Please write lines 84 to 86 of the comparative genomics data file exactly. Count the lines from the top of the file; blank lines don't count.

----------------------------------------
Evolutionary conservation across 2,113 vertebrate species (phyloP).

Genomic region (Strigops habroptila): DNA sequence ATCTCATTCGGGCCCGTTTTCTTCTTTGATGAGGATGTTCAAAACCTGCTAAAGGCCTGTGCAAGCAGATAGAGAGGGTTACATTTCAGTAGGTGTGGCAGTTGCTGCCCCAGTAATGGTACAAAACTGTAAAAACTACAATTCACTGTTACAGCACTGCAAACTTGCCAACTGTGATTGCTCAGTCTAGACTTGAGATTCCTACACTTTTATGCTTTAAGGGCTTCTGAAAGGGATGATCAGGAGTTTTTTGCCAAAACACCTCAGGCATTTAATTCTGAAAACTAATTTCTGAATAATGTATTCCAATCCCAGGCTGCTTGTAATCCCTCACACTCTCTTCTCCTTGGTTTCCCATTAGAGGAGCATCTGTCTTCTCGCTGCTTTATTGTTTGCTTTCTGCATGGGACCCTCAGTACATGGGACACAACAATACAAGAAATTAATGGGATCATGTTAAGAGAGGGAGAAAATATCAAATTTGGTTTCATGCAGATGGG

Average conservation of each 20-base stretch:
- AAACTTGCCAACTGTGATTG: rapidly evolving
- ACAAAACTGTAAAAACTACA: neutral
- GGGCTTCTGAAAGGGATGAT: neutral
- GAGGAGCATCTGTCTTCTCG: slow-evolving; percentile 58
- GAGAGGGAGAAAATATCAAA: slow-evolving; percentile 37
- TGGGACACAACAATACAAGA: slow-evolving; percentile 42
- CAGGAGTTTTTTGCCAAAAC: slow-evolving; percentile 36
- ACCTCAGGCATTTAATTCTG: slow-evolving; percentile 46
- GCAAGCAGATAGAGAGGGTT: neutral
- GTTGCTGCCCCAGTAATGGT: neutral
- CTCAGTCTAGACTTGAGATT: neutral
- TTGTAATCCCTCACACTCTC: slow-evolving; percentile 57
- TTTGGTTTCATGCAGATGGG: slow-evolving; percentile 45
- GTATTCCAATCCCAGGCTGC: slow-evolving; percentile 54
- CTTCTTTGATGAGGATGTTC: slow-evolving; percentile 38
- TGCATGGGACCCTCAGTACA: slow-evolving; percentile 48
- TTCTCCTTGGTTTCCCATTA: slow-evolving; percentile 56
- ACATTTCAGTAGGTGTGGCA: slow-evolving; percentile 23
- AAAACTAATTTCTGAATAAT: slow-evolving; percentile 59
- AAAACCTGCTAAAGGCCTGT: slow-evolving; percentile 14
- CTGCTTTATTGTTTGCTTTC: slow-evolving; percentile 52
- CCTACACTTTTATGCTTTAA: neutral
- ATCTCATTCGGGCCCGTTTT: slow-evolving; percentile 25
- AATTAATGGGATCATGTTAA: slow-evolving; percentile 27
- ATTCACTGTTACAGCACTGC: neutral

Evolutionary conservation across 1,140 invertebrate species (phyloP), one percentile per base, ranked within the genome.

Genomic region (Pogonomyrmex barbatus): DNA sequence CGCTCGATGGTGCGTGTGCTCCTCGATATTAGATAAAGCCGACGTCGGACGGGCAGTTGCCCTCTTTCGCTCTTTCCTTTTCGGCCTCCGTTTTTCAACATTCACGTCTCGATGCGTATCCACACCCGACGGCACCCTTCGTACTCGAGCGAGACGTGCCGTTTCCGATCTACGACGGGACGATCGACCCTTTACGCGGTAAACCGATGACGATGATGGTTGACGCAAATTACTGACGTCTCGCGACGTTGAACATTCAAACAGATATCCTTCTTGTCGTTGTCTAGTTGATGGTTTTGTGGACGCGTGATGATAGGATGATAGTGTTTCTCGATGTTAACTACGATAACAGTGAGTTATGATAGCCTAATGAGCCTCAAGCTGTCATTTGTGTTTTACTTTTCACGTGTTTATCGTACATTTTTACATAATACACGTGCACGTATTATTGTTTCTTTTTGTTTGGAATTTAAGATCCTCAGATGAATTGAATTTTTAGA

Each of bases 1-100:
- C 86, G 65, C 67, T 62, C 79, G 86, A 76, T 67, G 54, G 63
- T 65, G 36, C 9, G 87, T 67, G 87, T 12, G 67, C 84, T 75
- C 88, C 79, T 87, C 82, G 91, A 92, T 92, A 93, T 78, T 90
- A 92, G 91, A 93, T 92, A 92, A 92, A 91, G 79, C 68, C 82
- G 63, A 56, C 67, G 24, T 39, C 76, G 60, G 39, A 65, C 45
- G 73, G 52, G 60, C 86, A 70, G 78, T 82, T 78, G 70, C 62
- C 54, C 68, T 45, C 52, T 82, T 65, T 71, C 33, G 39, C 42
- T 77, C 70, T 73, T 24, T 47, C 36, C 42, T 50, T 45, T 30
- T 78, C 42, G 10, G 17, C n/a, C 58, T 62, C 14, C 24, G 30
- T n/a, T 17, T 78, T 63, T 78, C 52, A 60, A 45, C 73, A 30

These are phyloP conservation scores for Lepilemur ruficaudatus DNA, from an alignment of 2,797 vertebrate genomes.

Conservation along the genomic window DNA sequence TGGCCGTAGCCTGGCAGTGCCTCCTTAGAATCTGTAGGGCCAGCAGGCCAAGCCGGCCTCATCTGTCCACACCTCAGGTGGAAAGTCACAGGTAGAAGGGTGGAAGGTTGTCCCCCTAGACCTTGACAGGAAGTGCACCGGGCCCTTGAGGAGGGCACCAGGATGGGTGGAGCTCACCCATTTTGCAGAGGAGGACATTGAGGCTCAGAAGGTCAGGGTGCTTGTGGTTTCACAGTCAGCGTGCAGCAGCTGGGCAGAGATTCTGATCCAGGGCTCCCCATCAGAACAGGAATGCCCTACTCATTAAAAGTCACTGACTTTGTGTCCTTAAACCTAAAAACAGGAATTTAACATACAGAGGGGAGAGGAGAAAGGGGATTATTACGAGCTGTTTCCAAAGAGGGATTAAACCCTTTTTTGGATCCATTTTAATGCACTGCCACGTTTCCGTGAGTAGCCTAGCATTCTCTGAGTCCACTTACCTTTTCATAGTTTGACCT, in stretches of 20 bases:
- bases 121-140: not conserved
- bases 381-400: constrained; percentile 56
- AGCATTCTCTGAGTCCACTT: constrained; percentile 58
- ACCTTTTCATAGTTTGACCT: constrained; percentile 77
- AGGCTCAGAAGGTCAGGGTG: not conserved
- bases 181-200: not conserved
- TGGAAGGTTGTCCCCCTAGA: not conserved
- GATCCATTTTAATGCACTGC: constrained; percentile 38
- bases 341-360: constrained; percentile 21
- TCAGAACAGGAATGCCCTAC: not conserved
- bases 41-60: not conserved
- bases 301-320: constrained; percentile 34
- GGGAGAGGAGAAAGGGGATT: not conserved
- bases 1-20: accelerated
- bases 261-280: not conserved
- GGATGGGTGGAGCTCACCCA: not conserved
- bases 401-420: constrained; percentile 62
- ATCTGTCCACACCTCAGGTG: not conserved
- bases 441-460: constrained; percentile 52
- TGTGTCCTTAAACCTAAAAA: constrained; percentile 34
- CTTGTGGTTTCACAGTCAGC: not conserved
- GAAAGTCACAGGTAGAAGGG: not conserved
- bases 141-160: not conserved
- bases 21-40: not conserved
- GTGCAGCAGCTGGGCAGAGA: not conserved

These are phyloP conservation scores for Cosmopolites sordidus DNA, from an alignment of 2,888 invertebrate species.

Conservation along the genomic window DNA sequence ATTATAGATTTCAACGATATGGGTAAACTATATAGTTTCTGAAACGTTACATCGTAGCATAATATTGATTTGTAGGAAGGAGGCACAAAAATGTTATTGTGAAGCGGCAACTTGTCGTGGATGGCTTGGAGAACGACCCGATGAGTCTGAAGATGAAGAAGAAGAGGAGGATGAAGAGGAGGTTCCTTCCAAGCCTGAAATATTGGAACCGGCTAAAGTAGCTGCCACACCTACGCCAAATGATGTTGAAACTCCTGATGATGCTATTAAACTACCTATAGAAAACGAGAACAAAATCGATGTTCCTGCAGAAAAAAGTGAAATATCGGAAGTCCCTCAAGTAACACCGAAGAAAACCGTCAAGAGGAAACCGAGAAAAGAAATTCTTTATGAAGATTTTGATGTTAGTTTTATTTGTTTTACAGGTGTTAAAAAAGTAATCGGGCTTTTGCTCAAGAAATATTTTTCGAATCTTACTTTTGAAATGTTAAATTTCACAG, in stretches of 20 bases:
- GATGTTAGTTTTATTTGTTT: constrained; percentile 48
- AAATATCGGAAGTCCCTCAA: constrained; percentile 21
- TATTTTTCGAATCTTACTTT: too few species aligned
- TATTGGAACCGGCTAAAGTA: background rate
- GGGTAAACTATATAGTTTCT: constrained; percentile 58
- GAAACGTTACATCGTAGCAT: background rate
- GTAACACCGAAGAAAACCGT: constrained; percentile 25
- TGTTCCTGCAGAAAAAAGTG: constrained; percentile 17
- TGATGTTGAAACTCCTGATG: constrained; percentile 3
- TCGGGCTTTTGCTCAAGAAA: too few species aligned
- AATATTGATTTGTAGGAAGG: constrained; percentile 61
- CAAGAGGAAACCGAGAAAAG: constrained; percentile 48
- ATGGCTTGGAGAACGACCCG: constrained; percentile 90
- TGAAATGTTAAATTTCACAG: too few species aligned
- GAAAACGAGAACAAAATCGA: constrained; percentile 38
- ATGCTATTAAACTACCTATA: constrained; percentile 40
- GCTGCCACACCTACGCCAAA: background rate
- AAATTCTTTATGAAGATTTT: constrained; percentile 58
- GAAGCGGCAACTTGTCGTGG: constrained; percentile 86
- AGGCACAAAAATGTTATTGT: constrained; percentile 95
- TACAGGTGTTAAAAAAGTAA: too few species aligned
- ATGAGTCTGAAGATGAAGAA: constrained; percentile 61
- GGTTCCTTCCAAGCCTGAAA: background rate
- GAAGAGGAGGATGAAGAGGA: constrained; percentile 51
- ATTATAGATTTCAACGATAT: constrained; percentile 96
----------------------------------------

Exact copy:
- TGAAATGTTAAATTTCACAG: too few species aligned
- GAAAACGAGAACAAAATCGA: constrained; percentile 38
- ATGCTATTAAACTACCTATA: constrained; percentile 40